The algorithm is controlled via the following HillClimbing_XXX settings:

Setting Default Value Notes
HillClimbing_WavePeriod 4  
HillClimbing_TargetSignalToNoiseRatio 300  
HillClimbing_ErrorSmoothingFactor 1  
HillClimbing_WaveMagnitudeMultiplier 100  
HillClimbing_MaxWaveMagnitude 20  
HillClimbing_WaveHistorySize 8  
HillClimbing_Bias 15 The ‘cost’ of a thread. 0 means drive for increased throughput regardless of thread count; higher values bias more against higher thread counts
HillClimbing_MaxChangePerSecond 4  
HillClimbing_MaxChangePerSample 20  
HillClimbing_MaxSampleErrorPercent 15  
HillClimbing_SampleIntervalLow 10  
HillClimbing_SampleIntervalHigh 200  
HillClimbing_GainExponent 200 The exponent to apply to the gain, times 100. 100 means to use linear gain, higher values will enhance large moves and damp small ones

Because I was using the code in a self-contained console app, I just hard-coded the default values into the source, but in the CLR it appears that you can modify these values at runtime.

Working with the Hill Climbing code

There are several things I discovered when implementing a simple test app that works with the algorithm:

  1. The calculation is triggered by calling the function HillClimbingInstance.Update(currentThreadCount, sampleDuration, numCompletions, &threadAdjustmentInterval) and the return value is the new ‘maximum thread count’ that the algorithm is proposing.
  2. It calculates the desired number of threads based on the ‘current throughput’, which is the ‘# of tasks completed’ (numCompletions) during the current time-period (sampleDuration in seconds).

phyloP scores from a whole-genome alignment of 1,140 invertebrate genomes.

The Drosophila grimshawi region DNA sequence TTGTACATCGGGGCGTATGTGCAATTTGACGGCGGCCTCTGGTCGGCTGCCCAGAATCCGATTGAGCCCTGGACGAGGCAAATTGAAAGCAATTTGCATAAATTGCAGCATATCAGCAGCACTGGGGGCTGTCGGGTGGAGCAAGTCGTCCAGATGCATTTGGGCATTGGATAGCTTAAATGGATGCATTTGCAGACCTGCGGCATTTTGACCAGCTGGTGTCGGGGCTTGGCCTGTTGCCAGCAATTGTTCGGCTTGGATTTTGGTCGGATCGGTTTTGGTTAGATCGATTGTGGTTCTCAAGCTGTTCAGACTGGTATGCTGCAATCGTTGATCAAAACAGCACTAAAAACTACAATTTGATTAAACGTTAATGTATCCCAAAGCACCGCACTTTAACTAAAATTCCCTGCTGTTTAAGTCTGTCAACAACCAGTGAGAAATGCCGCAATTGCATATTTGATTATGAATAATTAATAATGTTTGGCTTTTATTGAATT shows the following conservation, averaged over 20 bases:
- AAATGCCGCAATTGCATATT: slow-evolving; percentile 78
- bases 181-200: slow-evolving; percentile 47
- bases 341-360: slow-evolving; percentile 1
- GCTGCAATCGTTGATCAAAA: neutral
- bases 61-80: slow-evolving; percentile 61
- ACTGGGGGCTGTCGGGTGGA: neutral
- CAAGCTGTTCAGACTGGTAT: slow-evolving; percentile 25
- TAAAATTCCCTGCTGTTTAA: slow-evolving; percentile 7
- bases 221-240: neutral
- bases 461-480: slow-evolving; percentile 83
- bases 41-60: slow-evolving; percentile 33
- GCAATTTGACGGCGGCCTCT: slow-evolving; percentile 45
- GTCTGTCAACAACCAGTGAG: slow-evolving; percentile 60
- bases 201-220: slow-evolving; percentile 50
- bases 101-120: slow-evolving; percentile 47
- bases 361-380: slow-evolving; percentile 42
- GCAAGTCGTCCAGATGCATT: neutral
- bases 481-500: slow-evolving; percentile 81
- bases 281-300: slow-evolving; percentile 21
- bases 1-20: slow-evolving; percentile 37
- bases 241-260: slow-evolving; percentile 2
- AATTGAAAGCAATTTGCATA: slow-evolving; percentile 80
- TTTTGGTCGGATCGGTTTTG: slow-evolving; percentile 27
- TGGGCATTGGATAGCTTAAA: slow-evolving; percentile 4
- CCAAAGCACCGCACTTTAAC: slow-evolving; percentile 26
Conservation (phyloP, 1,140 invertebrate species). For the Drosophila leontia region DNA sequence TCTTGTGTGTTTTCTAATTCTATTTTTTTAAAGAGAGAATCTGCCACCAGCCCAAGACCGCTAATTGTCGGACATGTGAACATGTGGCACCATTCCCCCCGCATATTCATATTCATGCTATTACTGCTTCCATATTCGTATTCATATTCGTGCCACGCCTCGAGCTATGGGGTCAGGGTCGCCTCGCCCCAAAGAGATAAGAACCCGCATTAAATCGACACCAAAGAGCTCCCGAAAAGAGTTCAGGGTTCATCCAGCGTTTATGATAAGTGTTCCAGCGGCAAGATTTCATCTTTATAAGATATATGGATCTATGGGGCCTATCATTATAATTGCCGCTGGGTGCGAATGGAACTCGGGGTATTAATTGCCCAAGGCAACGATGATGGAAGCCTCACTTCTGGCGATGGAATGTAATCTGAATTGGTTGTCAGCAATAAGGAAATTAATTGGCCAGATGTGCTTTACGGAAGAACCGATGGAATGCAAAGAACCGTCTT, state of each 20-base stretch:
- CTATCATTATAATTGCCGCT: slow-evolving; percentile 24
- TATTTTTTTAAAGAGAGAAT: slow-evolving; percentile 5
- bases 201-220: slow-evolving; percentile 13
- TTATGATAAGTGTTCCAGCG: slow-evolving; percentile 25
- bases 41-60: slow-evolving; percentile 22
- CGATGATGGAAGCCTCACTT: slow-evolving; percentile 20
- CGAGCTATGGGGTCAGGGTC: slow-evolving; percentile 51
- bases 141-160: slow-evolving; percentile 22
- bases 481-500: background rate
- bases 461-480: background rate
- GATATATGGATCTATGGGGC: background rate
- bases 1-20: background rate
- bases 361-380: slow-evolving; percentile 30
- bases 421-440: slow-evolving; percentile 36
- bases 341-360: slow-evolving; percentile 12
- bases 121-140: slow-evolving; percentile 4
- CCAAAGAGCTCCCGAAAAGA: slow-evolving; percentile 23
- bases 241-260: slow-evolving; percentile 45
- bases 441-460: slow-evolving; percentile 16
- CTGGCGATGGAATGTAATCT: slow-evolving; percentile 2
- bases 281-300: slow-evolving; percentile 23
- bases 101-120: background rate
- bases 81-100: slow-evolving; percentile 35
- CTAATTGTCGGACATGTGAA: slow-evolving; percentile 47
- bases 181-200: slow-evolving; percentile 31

3. It also takes the current thread count (currentThreadCount) into consideration.
  4. The core calculations (excluding error handling and house-keeping) are only just over 100 LOC, so it’s not too hard to follow.
  5. It works on the basis of ‘transitions’ (HillClimbingStateTransition), first Warmup, then Stabilizing and will only recommend a new value once it’s moved into the ClimbingMove state.
  6. The real .NET Thread Pool only increases the thread-count by one thread every 500 milliseconds. It keeps doing this until the ‘# of threads’ has reached the amount that the hill-climbing algorithm suggests. See ThreadpoolMgr::ShouldAdjustMaxWorkersActive() and ThreadpoolMgr::AdjustMaxWorkersActive() for the code that handles this.
  7. If it hasn’t got enough samples to do a ‘statistically significant’ calculation this algorithm will indicate this via the threadAdjustmentInterval variable. This means that you should not call HillClimbingInstance.Update(..) until another threadAdjustmentInterval milliseconds have elapsed. (link to source code that calculates this)
  8. The current thread count is only decreased when threads complete their current task. At that point the current count is compared to the desired amount and if necessary a thread is ‘retired’